A new phishing campaign is targeted towards few by the name of Norton LifeLock and dumping malware payload after achieving access. The attack starts with a malicious email containing a document as Norton LifeLock, where it claims to be having personal information of users and asks him to enable macros for viewing ultimately. This further gives them a chance to dump a RAT as NetSupport Manager to gain internal access.
Attackers leveraging popular names to gain trust among users is common in cybercrime. Here, they’re just using it to make enable macros by the user, so they could dump a RAT and exploit further. The campaign starts with a phishing email that contains a malicious document titled as Norton LifeLock. This claims to have personal information if the user and asks him to check by opening it by a password. The password is mostly provided within the email, alongside the document.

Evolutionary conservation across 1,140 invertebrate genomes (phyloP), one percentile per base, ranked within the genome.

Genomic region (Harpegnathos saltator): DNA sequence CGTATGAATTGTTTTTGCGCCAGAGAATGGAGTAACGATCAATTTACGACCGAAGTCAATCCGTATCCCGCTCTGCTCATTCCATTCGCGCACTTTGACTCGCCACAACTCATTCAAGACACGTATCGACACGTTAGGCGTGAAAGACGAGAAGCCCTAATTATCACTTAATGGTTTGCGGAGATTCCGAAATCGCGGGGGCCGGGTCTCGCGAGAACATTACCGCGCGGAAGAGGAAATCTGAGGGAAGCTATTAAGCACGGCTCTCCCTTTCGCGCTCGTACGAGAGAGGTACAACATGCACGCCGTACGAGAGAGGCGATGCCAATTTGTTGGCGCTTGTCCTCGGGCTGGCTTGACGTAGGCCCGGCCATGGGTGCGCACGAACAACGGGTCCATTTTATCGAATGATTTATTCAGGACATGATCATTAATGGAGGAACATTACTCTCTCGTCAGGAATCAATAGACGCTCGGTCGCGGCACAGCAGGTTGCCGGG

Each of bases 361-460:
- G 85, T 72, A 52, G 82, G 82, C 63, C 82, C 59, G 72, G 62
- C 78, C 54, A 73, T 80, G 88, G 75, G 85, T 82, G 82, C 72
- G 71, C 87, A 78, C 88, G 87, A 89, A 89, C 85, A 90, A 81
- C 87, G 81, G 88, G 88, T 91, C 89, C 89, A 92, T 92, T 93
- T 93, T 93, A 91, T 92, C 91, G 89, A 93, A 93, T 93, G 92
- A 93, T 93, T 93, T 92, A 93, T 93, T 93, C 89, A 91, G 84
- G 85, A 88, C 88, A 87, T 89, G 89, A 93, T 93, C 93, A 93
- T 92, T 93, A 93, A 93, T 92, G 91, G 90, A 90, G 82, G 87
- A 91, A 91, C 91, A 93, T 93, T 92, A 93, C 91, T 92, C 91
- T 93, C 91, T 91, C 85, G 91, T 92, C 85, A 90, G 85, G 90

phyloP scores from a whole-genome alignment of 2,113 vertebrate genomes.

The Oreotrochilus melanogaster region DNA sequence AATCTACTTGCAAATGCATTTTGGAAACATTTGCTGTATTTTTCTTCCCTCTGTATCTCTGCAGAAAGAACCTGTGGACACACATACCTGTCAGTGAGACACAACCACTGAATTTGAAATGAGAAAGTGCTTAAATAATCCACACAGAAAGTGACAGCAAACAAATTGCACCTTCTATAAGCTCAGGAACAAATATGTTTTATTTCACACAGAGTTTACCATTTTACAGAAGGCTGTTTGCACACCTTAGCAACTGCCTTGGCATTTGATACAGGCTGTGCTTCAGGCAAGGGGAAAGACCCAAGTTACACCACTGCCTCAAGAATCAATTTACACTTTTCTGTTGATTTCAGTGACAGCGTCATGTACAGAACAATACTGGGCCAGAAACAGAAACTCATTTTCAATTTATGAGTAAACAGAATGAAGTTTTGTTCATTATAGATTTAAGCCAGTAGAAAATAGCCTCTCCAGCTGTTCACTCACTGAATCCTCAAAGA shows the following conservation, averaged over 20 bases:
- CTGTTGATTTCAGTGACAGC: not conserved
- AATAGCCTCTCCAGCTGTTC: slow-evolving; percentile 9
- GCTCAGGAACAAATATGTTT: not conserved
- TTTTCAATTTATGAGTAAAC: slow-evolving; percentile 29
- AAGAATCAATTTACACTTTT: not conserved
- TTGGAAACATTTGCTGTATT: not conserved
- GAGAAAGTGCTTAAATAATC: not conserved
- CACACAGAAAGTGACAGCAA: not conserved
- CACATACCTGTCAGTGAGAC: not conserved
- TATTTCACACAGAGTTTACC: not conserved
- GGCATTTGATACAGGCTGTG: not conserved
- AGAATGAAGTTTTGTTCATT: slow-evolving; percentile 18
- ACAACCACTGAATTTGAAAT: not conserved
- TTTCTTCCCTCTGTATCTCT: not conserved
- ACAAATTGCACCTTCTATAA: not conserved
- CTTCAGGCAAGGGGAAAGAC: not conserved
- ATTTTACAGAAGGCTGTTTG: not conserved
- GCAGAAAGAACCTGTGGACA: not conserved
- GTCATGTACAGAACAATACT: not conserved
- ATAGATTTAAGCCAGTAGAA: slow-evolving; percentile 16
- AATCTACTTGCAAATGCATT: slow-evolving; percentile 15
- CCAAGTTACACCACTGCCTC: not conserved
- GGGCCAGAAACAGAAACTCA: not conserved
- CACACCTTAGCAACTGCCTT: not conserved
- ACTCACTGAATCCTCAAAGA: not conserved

The Macro enabling
Passwords need macros. And as Microsoft disables macros by default in its Office suite, the attacker prompts users to enable macros to view information, via the document. And when opened by given password, it downloads a Remote Access Trojan called NetSupport Manager. This payload seems legitimate and has administrator access to look into clients accounts.
This RAT is procured from the domain quickwaysignstx[.]com/view.php and installs using msiexec command in Windows installer. Here, the payload retrieved adds a Powershell script in Windows %temp% folder, all without victim’s notice. This is done to act as a backup for NetSupport Manager. But after the RAT is executed, this Powershell script is removed.
The script, even before executing, checks the computer for Antivirus softwares like Avast or AVG. And if found, will not install anything further. But if nothing harm is found, the script then adds a folder with random name and NetSupport Manager files, along with a registry key as ‘HKEY_CURRENT_USER\Software\Microsoft\Windows\CurrentVersion\Run. After all, it starts executing and sends information about the system to the attacker.
This campaign was first detected by Unit 42 of Palo Alto Networks in January this year. But deep research reveals the campaign is active since November last year and is on a wider scale.
Source: Unit 42